24 Oct 2016, 25 mins ago

Illegal immigrants living in Britain may face abrupt eviction without a court order under government plans to toughen up immigration control.

The plans were announced as part of the home secretary’s warning that Britain’s “streets are not paved with gold”, along with proposals to require landlords to check each tenant’s immigration status before allowing them to move in, under what has become known as the “right to rent” scheme.

Landlords who fail to check the immigration status of tenants could find themselves fined or even imprisoned for up to five years under a new criminal offence to be included in the new immigration bill.

Private landlords in five councils across the West Midlands have been required to conduct such checks against new tenants since August of last year, under a pilot scheme of the program. Having been described by Communities Secretary, Greg Clark, as a “success”, the government now intends to expand the scheme nationwide.

The move is part of the government’s initiative to discourage migrants from leaving their countries of origin in the first place, by creating “a hostile environment” for not only illegal migrants but also those whose asylum applications are rejected. Other measure to make clear that migrants travelling to the UK will not face a warm welcome include confirmed plans to strip families with children of the automatic right to benefits if their asylum applications are rejected.

However, figures recently obtained from the government under the Freedom of Information Act by The Economist suggest that the “right to rent” scheme was ineffective and potentially discriminatory during the pilot.

According to the figures, just seven property owners have been issued with notices under the scheme since August 2014 and half of those looking for accommodation in the trial area were not even asked by a landlord or agent if they had permission to be in Britain.

Evidence has also emerged that the scheme has led to British citizens without passports being turned away as tenants, if they could not afford the costs of a passport or did not have a copy of their birth certificate, for example. More than 25% of calls received the official checking service in the West Midlands pilot were about the list of acceptable ID documents, from landlords who are unfamiliar with the requirements and ill-equipped to verify whether documentation is official or a forgery.

Of more concern, there have been suggestions that the pilot may have encouraged discrimination by landlords against non-British prospective tenants. John Stewart of the Residential Landlords Association notes that, requiring checks means that, on business grounds, “it makes more sense to rent to people who will have quick access to documents.” This was backed up by a separate investigation that found that non-Britons were blocked from renting properties on 11 out of 27 occasions.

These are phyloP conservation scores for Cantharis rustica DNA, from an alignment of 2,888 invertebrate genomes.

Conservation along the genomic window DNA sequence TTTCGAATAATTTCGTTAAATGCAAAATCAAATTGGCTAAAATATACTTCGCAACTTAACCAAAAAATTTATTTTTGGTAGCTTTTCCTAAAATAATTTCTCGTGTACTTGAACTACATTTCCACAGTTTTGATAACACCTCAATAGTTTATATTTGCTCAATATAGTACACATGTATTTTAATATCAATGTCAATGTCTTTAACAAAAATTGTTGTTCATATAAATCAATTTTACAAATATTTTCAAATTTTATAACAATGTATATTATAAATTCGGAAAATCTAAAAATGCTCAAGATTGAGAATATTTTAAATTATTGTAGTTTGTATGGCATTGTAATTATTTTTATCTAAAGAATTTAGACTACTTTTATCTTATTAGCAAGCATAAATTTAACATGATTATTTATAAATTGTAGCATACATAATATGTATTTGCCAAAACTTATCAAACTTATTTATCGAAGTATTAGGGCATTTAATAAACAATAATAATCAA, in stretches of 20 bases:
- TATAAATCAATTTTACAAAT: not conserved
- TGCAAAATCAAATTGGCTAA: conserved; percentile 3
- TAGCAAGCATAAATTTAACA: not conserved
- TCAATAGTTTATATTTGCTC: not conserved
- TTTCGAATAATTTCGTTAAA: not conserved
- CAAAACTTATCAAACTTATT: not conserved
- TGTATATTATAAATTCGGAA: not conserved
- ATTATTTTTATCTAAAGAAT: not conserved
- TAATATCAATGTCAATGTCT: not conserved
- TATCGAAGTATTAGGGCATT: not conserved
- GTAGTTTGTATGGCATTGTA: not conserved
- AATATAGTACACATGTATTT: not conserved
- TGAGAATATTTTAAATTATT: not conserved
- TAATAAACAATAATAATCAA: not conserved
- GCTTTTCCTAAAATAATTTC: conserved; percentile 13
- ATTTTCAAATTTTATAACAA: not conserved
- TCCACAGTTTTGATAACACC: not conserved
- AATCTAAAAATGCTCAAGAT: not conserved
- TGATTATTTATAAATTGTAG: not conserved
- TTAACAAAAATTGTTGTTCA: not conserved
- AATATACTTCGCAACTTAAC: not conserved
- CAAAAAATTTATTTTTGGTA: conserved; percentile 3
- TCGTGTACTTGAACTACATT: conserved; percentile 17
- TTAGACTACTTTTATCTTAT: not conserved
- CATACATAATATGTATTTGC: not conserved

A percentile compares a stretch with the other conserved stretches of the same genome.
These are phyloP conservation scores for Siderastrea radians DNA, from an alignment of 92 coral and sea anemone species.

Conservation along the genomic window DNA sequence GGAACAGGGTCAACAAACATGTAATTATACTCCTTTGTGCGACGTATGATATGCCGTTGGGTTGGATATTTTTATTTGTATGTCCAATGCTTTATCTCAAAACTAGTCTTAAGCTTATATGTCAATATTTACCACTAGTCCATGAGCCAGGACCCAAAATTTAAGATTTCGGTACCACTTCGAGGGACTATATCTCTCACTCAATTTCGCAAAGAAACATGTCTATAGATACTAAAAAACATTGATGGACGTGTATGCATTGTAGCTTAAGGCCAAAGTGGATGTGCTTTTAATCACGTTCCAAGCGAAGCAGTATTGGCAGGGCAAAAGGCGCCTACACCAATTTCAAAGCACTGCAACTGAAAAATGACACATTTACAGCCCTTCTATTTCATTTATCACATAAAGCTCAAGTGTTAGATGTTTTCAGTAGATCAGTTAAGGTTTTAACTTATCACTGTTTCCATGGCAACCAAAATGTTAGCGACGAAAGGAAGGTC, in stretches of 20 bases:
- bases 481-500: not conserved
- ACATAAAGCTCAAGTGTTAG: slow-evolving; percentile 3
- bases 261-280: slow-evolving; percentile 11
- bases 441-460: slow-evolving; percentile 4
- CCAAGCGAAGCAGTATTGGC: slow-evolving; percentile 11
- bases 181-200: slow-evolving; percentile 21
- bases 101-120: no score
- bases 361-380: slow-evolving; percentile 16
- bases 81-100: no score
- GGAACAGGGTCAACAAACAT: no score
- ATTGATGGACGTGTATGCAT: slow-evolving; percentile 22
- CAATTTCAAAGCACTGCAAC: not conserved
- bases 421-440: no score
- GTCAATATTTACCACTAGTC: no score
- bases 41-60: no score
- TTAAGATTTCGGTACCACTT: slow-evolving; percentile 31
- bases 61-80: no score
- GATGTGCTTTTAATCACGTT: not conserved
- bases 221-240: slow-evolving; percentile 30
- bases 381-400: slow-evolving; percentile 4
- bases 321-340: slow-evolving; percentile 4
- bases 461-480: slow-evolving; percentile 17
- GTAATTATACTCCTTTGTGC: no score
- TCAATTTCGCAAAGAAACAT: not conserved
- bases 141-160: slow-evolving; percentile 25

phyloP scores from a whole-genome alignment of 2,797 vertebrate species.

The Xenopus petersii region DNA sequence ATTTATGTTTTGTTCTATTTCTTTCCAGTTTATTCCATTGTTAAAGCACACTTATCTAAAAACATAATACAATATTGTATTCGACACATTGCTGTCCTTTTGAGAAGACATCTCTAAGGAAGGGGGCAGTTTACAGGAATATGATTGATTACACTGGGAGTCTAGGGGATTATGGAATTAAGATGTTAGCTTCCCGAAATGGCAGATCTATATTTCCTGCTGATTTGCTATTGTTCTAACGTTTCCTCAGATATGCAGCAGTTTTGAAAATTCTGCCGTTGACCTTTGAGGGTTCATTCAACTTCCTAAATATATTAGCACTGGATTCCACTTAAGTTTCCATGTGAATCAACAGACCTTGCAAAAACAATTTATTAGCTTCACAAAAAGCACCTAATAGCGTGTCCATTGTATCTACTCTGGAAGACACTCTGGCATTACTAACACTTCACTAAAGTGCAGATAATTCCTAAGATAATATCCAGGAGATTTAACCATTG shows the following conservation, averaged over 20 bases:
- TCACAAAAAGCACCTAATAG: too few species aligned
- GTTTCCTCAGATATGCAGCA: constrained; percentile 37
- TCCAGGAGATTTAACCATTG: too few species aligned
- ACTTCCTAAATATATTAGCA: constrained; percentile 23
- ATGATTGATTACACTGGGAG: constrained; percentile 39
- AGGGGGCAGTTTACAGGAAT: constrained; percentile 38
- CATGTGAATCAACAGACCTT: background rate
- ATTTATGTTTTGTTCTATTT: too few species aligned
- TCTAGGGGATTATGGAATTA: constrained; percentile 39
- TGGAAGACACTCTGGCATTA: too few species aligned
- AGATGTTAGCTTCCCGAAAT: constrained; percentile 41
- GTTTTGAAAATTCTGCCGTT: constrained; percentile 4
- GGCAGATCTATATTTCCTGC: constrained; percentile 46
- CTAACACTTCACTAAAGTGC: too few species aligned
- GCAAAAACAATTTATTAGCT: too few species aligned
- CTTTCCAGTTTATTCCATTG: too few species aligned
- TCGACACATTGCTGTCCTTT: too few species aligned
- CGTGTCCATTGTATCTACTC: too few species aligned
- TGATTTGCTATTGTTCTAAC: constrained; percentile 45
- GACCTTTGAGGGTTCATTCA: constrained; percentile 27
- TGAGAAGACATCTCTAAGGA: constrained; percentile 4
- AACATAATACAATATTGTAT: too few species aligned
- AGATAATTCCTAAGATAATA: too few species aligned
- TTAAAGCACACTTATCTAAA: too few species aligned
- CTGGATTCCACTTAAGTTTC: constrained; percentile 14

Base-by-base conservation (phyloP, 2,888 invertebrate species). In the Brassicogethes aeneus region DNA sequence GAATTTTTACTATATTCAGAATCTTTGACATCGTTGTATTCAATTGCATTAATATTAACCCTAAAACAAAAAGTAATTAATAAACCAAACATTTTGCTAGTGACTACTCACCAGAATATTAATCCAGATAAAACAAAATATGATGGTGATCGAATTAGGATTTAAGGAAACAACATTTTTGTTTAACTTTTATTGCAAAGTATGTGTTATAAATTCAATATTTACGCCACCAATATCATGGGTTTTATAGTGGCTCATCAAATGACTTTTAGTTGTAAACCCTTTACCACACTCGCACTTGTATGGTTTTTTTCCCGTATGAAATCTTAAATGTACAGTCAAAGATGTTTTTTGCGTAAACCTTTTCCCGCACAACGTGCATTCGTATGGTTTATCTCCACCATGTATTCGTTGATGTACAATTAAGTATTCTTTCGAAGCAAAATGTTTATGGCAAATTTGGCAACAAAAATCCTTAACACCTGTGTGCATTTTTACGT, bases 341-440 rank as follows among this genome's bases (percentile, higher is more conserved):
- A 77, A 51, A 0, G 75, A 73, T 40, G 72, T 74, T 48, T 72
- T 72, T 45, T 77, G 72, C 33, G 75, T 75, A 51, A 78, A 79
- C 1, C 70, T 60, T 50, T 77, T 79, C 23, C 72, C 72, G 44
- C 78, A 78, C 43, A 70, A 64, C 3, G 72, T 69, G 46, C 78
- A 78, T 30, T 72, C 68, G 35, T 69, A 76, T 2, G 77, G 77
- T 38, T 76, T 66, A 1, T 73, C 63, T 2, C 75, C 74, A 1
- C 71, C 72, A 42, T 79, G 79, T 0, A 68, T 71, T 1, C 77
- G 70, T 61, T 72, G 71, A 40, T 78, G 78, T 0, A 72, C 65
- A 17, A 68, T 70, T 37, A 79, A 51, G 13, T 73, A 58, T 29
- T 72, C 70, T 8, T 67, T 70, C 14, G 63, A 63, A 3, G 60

The government responded last week, stating that it does not recognize figures suggesting that only half the landlords in the West Midland boroughs had actually being complying with their duty to check tenants’ right to rent and that there are “there are no indications so far to suggest landlord checks are being carried out unfairly”.

The plans come as the government struggles to respond to a refugee crisis in Calais, where as many as 5,000 people are camping out in the hope of smuggling themselves into Britain; and cabinet ministers are under increasing pressure to come up with an appropriate response.

Stephen Hale of Refugee Action, however, called the government’s plans “seriously flawed” and raised concerns over their ability to achieve any meaningful positive impact.

“Families in the asylum system are already forced to survive on around 50% of the equivalent level of income support, and we know this is pushing vulnerable families into poverty,” Hale said.

“It seems ludicrous to assume that any family would choose to live under such constraints unless they were in fear of their lives. “These plans might be designed to make the government look tough on asylum, but they will not dissuade anyone from seeking the safety from persecution they so desperately need – and they will leave refugee families in poverty.”

The UK has consistently refused to bow to pressure from EU member states and institutions to accept and process more asylum claims in the context of the growing European migrant crisis. The announcements relating to the ‘right to rent’ show that the Tory government, however, has no intention of doing so or of deviating from its plans to make the UK a less attractive place.